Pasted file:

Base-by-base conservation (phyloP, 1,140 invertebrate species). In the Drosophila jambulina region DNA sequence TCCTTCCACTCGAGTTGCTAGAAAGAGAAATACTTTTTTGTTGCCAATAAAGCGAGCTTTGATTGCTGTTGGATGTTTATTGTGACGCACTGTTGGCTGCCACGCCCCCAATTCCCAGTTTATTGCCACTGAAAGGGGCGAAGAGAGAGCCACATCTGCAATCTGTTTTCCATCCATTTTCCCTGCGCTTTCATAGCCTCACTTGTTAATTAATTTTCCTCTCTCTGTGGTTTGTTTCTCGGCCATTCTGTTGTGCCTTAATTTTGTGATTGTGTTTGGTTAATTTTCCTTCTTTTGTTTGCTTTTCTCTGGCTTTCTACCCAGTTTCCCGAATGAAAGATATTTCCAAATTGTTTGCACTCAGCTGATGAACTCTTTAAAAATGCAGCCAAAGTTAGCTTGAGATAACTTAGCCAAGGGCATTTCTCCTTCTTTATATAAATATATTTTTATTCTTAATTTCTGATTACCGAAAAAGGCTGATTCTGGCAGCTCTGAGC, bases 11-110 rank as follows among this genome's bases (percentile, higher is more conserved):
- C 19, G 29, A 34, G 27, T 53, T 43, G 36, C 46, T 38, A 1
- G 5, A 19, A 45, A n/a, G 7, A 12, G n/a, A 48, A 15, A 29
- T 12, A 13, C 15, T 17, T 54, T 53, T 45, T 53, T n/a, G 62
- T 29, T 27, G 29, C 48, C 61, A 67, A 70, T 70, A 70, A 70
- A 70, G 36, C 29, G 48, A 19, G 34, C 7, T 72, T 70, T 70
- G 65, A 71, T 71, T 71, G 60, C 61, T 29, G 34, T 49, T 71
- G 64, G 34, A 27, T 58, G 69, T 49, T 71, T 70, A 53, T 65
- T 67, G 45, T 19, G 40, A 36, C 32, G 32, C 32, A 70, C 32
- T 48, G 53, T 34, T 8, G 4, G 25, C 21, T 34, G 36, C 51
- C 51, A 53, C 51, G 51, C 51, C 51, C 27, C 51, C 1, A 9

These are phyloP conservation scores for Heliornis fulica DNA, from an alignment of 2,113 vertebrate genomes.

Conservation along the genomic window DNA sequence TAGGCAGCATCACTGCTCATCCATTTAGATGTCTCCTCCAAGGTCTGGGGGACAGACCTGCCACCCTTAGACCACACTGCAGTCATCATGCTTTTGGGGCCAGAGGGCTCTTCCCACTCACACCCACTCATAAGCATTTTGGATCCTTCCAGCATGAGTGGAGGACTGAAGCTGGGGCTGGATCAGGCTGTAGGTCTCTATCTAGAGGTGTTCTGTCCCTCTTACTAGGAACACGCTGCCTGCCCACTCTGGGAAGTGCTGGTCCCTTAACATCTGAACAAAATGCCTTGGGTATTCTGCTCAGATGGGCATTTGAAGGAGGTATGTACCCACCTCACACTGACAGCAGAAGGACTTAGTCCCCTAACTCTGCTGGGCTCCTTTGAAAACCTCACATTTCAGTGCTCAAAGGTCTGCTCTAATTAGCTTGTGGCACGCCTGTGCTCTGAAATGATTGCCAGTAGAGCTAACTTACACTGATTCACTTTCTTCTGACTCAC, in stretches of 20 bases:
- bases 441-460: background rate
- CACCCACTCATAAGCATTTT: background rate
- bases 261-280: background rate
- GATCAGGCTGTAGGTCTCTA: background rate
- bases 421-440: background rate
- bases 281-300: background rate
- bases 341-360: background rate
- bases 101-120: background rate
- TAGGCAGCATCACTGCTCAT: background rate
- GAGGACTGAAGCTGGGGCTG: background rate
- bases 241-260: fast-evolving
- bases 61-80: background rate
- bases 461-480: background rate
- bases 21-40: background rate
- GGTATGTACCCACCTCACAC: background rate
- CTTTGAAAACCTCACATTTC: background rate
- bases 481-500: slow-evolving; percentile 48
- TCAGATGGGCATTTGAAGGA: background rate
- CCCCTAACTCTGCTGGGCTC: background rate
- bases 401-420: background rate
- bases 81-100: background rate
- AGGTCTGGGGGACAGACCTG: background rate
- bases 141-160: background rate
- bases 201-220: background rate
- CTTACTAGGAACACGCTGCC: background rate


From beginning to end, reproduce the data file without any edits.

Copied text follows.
Base-by-base conservation (phyloP, 1,140 invertebrate species). In the Drosophila jambulina region DNA sequence TCCTTCCACTCGAGTTGCTAGAAAGAGAAATACTTTTTTGTTGCCAATAAAGCGAGCTTTGATTGCTGTTGGATGTTTATTGTGACGCACTGTTGGCTGCCACGCCCCCAATTCCCAGTTTATTGCCACTGAAAGGGGCGAAGAGAGAGCCACATCTGCAATCTGTTTTCCATCCATTTTCCCTGCGCTTTCATAGCCTCACTTGTTAATTAATTTTCCTCTCTCTGTGGTTTGTTTCTCGGCCATTCTGTTGTGCCTTAATTTTGTGATTGTGTTTGGTTAATTTTCCTTCTTTTGTTTGCTTTTCTCTGGCTTTCTACCCAGTTTCCCGAATGAAAGATATTTCCAAATTGTTTGCACTCAGCTGATGAACTCTTTAAAAATGCAGCCAAAGTTAGCTTGAGATAACTTAGCCAAGGGCATTTCTCCTTCTTTATATAAATATATTTTTATTCTTAATTTCTGATTACCGAAAAAGGCTGATTCTGGCAGCTCTGAGC, bases 11-110 rank as follows among this genome's bases (percentile, higher is more conserved):
- C 19, G 29, A 34, G 27, T 53, T 43, G 36, C 46, T 38, A 1
- G 5, A 19, A 45, A n/a, G 7, A 12, G n/a, A 48, A 15, A 29
- T 12, A 13, C 15, T 17, T 54, T 53, T 45, T 53, T n/a, G 62
- T 29, T 27, G 29, C 48, C 61, A 67, A 70, T 70, A 70, A 70
- A 70, G 36, C 29, G 48, A 19, G 34, C 7, T 72, T 70, T 70
- G 65, A 71, T 71, T 71, G 60, C 61, T 29, G 34, T 49, T 71
- G 64, G 34, A 27, T 58, G 69, T 49, T 71, T 70, A 53, T 65
- T 67, G 45, T 19, G 40, A 36, C 32, G 32, C 32, A 70, C 32
- T 48, G 53, T 34, T 8, G 4, G 25, C 21, T 34, G 36, C 51
- C 51, A 53, C 51, G 51, C 51, C 51, C 27, C 51, C 1, A 9

These are phyloP conservation scores for Heliornis fulica DNA, from an alignment of 2,113 vertebrate genomes.

Conservation along the genomic window DNA sequence TAGGCAGCATCACTGCTCATCCATTTAGATGTCTCCTCCAAGGTCTGGGGGACAGACCTGCCACCCTTAGACCACACTGCAGTCATCATGCTTTTGGGGCCAGAGGGCTCTTCCCACTCACACCCACTCATAAGCATTTTGGATCCTTCCAGCATGAGTGGAGGACTGAAGCTGGGGCTGGATCAGGCTGTAGGTCTCTATCTAGAGGTGTTCTGTCCCTCTTACTAGGAACACGCTGCCTGCCCACTCTGGGAAGTGCTGGTCCCTTAACATCTGAACAAAATGCCTTGGGTATTCTGCTCAGATGGGCATTTGAAGGAGGTATGTACCCACCTCACACTGACAGCAGAAGGACTTAGTCCCCTAACTCTGCTGGGCTCCTTTGAAAACCTCACATTTCAGTGCTCAAAGGTCTGCTCTAATTAGCTTGTGGCACGCCTGTGCTCTGAAATGATTGCCAGTAGAGCTAACTTACACTGATTCACTTTCTTCTGACTCAC, in stretches of 20 bases:
- bases 441-460: background rate
- CACCCACTCATAAGCATTTT: background rate
- bases 261-280: background rate
- GATCAGGCTGTAGGTCTCTA: background rate
- bases 421-440: background rate
- bases 281-300: background rate
- bases 341-360: background rate
- bases 101-120: background rate
- TAGGCAGCATCACTGCTCAT: background rate
- GAGGACTGAAGCTGGGGCTG: background rate
- bases 241-260: fast-evolving
- bases 61-80: background rate
- bases 461-480: background rate
- bases 21-40: background rate
- GGTATGTACCCACCTCACAC: background rate
- CTTTGAAAACCTCACATTTC: background rate
- bases 481-500: slow-evolving; percentile 48
- TCAGATGGGCATTTGAAGGA: background rate
- CCCCTAACTCTGCTGGGCTC: background rate
- bases 401-420: background rate
- bases 81-100: background rate
- AGGTCTGGGGGACAGACCTG: background rate
- bases 141-160: background rate
- bases 201-220: background rate
- CTTACTAGGAACACGCTGCC: background rate